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Colin Barker

Stuck in the State

(March 1980)

From Socialist Review, 1980 : 3, 22 March–19 April 1980, pp. 31–32.
Transcribed & marked up by Einde O’ Callaghan for the Encyclopaedia of Trotskyism On-Line (ETOL).

Struggle Over The State: Cuts and Restructuring in Contemporary Britain
CSE State Apparatus and Expenditure Group
CSE Books, £2.50.

Capitalism and the Rule of Law: From Deviancy Theory to Marxism
ed. Bob Fine et al. for National Deviancy Conference and Conference of Socialist Economists
Hutchinson, £3.95.

In and Against the State: Discussion Notes for Socialists
London Edinburgh Weekend Return Group
PDC, £1.25.

Over the last decade or so, there has been a revival of Marxist intellectual debate.

One area on which discussion has been focused has been the central political problem of the state. In a first wave, discussion was dominated by the fundamentally barren ‘Miliband-Poulantzas debate’, both of whose major participants evolved openly towards left-reformist positions. A variety of impulses, however, turned the discussion out of this constricted furrow towards a concern with questions posed by classical Marxism. In their way, the three works reviewed here are all contributions to the ‘second wave’ of state debate. In different ways, they all reveal the strengths and weaknesses of the present left-academic debate.

Regrettably, Struggle Over the State is the least interesting – regret because the authors have attempted to produce a readable, relevant book. Its strength is its inclusion of empirical materials, in a variety of chapters that examine the ways in which the Callaghan government slashed and restructured the ‘welfare state’ in Britain. The difficulty, perhaps, is that the book emerged from a discussion group whose members had rather different political perspectives, some being left-reformists, others revolutionaries. Some share a commitment to some version or another of the ‘Alternative Economic Strategy’, others are resolutely opposed. The specifically theoretical and political sections of the book groan under the weight of the group’s attempt to blend slops and fire. Still, the book contains useful documentation on a variety of questions of practical concern to socialists, and is ‘good in parts’.

Capitalism and the Rule of Law is a collection of essays concerned with the state and law. Of the three books reviewed here, it is the most ‘academic’ in tone. Running through this collection is a central argument about ‘reform or revolution’. Several authors take up the arguments of E.P. Thompson, who has developed, in several places, a more or less absolute defence of ‘the rule of law’, which he has posed in terms of an attack on a (partly imaginary) revolutionary left. And an essay by Dario Melossi presents an at-first-sight impressively radical attack on the modern state, whose social relations are presented in terms of the relations of a prison; far from this being the foundation of an ‘anarchist’ theory, however, Melossi’s conclusions are conventionally reformist – he calls for ‘an anti-capitalist use of the state’.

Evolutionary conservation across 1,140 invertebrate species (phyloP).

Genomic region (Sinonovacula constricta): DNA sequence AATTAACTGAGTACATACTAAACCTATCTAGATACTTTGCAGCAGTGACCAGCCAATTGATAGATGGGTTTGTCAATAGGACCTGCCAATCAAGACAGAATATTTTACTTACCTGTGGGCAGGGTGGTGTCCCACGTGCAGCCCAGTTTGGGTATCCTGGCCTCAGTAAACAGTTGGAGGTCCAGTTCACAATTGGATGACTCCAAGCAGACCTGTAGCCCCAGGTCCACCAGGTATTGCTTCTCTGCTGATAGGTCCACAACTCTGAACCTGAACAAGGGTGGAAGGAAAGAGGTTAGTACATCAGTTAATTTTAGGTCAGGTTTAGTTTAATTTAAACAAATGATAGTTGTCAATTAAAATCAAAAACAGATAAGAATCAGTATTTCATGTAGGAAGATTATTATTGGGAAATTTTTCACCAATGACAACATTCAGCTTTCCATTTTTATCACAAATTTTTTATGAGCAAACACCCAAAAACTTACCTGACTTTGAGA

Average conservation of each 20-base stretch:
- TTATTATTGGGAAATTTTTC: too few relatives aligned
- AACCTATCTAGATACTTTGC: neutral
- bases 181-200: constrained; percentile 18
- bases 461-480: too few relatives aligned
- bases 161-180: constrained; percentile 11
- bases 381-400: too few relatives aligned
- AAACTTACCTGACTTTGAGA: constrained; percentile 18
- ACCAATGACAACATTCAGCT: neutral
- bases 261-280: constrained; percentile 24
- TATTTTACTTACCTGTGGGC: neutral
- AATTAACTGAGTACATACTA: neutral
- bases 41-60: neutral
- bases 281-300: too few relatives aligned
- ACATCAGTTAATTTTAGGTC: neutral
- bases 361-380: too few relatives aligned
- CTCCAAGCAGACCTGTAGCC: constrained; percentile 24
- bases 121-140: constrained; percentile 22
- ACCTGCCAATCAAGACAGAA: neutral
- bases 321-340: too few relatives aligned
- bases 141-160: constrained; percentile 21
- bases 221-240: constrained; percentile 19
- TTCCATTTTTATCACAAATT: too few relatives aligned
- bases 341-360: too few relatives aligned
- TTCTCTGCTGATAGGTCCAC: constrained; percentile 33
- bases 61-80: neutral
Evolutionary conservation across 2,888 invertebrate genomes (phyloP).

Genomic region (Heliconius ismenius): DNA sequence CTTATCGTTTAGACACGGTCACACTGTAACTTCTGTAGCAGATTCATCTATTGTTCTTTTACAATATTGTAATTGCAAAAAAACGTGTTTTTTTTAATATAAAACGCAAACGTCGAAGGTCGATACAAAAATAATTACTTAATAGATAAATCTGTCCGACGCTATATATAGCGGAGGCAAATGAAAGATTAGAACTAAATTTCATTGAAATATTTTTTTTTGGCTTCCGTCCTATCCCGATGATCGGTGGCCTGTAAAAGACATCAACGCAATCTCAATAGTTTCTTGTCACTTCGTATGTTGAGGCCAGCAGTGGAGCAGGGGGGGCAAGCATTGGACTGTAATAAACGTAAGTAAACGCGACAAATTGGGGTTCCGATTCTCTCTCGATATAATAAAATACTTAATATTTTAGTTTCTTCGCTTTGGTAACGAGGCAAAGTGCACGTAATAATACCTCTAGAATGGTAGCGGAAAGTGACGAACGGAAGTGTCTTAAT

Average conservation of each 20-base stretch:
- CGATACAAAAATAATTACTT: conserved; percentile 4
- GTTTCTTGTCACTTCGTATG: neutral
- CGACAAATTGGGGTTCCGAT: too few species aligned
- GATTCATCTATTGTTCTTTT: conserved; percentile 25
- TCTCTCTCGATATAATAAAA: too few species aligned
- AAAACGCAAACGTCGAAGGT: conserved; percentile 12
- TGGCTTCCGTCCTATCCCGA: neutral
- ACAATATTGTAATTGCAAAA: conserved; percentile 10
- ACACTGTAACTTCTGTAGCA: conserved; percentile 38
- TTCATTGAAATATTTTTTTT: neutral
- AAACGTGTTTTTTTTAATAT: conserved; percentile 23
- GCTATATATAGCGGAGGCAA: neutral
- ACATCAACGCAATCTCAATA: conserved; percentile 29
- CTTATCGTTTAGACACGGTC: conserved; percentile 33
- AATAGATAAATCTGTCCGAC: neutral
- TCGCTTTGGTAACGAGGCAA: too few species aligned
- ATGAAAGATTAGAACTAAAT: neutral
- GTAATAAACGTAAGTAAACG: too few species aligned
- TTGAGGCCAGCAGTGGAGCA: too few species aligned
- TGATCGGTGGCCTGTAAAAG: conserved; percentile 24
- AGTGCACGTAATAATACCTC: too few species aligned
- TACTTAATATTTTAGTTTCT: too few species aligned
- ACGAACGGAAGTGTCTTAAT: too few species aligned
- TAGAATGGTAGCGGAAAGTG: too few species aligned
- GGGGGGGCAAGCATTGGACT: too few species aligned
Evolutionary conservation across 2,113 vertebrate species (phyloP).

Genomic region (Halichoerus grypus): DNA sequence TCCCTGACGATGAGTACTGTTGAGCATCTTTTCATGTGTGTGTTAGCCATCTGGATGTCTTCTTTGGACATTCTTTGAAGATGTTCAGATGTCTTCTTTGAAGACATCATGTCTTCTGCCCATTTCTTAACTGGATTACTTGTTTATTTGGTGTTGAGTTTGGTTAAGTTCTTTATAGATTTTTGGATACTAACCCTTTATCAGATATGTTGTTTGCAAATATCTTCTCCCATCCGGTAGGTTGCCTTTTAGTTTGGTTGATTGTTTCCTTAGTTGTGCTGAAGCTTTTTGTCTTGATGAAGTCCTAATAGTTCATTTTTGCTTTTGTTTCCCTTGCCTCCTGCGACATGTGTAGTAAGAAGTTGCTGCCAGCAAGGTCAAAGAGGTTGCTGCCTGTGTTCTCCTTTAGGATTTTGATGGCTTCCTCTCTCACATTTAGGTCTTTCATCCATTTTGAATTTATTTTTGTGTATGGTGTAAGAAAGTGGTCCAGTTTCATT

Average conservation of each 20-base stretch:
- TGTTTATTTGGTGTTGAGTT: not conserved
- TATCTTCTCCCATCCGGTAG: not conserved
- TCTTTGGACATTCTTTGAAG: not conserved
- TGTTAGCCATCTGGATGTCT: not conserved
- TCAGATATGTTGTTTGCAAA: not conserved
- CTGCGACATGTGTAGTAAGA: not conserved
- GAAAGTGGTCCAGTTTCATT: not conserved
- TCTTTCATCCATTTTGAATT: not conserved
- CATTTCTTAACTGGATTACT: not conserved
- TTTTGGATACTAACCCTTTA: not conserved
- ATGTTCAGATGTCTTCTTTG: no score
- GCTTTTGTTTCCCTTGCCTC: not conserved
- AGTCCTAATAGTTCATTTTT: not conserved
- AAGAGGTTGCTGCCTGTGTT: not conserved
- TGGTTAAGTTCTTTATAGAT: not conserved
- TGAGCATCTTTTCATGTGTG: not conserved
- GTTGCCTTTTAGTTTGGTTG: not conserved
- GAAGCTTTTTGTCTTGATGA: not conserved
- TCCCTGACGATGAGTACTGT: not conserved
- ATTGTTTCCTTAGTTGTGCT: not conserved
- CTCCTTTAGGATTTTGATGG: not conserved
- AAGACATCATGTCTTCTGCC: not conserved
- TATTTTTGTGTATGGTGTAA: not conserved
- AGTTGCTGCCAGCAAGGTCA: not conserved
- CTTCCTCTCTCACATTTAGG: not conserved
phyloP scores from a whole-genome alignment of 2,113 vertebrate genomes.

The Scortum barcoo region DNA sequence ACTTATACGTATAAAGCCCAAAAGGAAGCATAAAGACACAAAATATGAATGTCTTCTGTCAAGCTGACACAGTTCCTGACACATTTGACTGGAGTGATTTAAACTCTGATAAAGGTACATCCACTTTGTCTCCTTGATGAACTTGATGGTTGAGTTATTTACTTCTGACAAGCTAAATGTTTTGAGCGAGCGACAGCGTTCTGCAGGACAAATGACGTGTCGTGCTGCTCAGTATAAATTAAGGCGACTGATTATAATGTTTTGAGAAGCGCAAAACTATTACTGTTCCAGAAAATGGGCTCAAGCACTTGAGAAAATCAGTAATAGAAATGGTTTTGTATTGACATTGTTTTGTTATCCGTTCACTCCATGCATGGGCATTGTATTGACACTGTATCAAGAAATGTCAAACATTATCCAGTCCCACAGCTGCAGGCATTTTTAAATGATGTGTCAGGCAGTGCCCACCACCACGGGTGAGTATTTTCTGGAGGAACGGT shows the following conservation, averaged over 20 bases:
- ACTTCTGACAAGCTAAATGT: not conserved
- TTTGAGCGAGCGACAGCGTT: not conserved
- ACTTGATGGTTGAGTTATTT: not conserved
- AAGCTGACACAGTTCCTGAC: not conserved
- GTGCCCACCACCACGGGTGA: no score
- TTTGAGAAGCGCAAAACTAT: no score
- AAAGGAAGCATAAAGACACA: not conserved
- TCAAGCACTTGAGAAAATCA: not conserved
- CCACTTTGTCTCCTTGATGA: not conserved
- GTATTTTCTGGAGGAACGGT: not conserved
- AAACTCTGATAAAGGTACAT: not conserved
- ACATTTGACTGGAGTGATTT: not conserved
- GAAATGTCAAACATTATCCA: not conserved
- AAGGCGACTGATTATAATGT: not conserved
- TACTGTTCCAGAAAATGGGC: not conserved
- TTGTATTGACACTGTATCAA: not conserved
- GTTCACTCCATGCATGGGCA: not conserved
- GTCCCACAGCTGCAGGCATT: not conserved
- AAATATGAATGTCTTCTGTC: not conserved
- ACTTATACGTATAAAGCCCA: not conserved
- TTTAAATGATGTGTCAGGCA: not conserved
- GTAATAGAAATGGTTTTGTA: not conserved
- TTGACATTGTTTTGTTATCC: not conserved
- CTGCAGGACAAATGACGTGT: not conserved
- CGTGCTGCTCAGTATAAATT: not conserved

In and Against the State is the most accessible of the three works. If only because it is written in a fairly ‘popular’ style and is well illustrated, it is most likely to gain a significant audience.

The authors’ Preface spells out their problem:

‘Because parties and trade unions on the whole have devoted little attention to the problem of how a state worker’s hours of employment can be directed against capitalism and towards a transition to socialism, we have found that when we join them we are limited to “after-hours” socialism. We spend our evenings and weekends struggling against capitalism, and our days working diligently as agents of the capitalist state to reproduce the capitalist system.’

The authors focus, in particular, on the state’s ‘welfare’ agencies. They write: ‘Resources we need involve us in relations we don’t.’ In the welfare state, those seeking improvements in working-class conditions find themselves embroiled in all manner of social relations that actively impede their efforts. Left-wing Labour councillors, aiming to better conditions in their boroughs, find themselves acting as employers, stifled by central government rules and demands. Teachers find themselves involved as much in discipline as in education; they must teach children, too, to pass pointless exams, in which many children must – through pre-set pass-and-fail rates – be declared ‘failures’. Those who work in the welfare state, in jobs involving care and concern for need and suffering, find themselves being super-exploited for their pains.